Caloosa 80: The Responsible Decision

Submitted By: ALVA INC.

ACTION REQUESTED: On March 25th, the Lee County Planning Agency (LPA) will be deciding to approve an amendment to the water and sewer service areas for another portion of the Alva Community. While water and sewer service is sometimes considered an upgrade to the community and to civilization in general, it is a canary in the coal mine for rural communities and overdevelopment. The approval of such an amendment will no doubt lead to increased density. As described in the public notice for the hearing, it will seek to change 93 acres from the Rural Land Use Category to the Sub-Outlying Suburban Future Land Use category, paving the way for increased density. If you wish to have a word on this decision, please attend the meeting on the 25th at Administration East Building (Room 118), ​​2201 Second St., at 9:00 am. This will be your opportunity to ask the planning panel to refrain from the amendment.

History of the project: Way back in 2008, the planned development of Caloosa 80 had been approved for a development that would include 400 RV lots that average 1 dwelling unit per acre, consistent with the Rural Land Use Category and Alva’s Community Plan. Now, they would like to add 30,000 sq ft of commercial space and increase the RV lots to 700, nearly doubling the already approved use of the property. Many people in the area wonder why we cannot leave the existing entitlements in place and go forward with the original plan.

Why should the community care about this? There are a host of reasons why people need to be aware of Caloosa 80 and its potential impact on the community.

The property today is adjacent to Hickey Creek Mitigation Park. Hickey Creek Mitigation Park began in 1994 as a gopher tortoise mitigation park. Developers from other areas in Lee County could relocate sensitive wildlife to the area (as an offsite alternative to rare species impacted by development). This created a habitat for rare wildlife, plants, and trees to be protected.  The park is home to threatened and endangered wildlife, including the Florida panthers, wood storks, snail kite, and the Florida scrub jay.

With the current request and plan, the landowner seeks to clear-cut the property, eliminating the habitats of the animals that reside there, including the species listed above. Less than 30 feet separate the mitigation park from the proposed development, and on any day, you can see wood storks, kites, and scrub jays on the proposed development site.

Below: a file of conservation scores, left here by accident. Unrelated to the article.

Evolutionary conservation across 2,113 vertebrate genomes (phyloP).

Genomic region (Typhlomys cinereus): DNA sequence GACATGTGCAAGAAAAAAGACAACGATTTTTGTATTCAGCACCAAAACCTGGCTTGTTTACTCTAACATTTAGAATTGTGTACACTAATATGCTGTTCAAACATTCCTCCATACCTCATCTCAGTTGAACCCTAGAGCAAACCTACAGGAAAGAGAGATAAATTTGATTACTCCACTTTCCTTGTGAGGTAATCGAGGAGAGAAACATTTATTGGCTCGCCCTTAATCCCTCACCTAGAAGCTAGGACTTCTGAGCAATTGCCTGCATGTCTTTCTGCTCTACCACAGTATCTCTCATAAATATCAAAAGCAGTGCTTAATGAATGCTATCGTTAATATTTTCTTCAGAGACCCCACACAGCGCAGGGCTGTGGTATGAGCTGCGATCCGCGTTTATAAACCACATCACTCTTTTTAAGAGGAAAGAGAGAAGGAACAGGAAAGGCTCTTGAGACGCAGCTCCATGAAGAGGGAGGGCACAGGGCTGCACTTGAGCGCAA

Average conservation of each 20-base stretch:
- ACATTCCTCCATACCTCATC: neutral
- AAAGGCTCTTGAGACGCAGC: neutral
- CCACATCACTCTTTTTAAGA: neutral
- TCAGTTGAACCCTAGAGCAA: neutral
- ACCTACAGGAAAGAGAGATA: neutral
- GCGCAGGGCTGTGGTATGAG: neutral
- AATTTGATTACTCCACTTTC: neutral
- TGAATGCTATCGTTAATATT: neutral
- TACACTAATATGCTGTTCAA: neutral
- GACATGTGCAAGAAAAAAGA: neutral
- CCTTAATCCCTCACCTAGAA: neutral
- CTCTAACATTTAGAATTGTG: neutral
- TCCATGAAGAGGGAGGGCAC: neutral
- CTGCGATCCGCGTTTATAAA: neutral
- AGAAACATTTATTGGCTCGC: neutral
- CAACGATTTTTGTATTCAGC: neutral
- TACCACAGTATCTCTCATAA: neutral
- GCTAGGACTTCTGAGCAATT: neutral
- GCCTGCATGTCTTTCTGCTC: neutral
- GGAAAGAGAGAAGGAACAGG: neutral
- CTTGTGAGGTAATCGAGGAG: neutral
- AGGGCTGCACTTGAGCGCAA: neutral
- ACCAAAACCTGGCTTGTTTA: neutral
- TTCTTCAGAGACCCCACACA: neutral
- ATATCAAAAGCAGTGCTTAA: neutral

In addition to the environmental impacts listed above, there are other concerning features with developing this property.  The area directly adjacent to the property is part of the HickeyCreek Floodway (FEMA flood map). It is a sensitive area that saw dramatic flooding with both Hurricane Irma and Hurricane Ian. The property today operates as a natural basin that blunts the impacts of heavy rain or flooding by first flooding the pastures and cypress swamps. The developer had indicated that they would dig a series of lakes on the property (presumably for the fill required to raise the property to a buildable level.) In addition, they described the construction of high berms along Bateman Rd as part of the stormwater retention plan for the property. The construction of these berms will change the current flow of water and could have a magnification impact, given the proximity to the Hickey’s Creek Floodway.

Included with the application is a request for 30,000 sq ft of commercial space adjacent to Palm Beach Blvd (SR-80). In the previously approved plans, commercial space was allowed in the interior of the project to accommodate the needs of the residents and was intended solely for the use of the residents. Given the requirements of FDOT for SR-80, there would be a single entrance/exit for the park and to access the commercial space. The presence of the commercial space and the single entry to create access on a high-speed principal arterial will create additional traffic hazards. Congestion on the roadway due to variance in speed increases accident rates and congestion.

Join the conversation in person and let your input on this transformational project be heard on March 25th, Administration East Building (Room 118), ​​2201 Second St., at 9:00 am.

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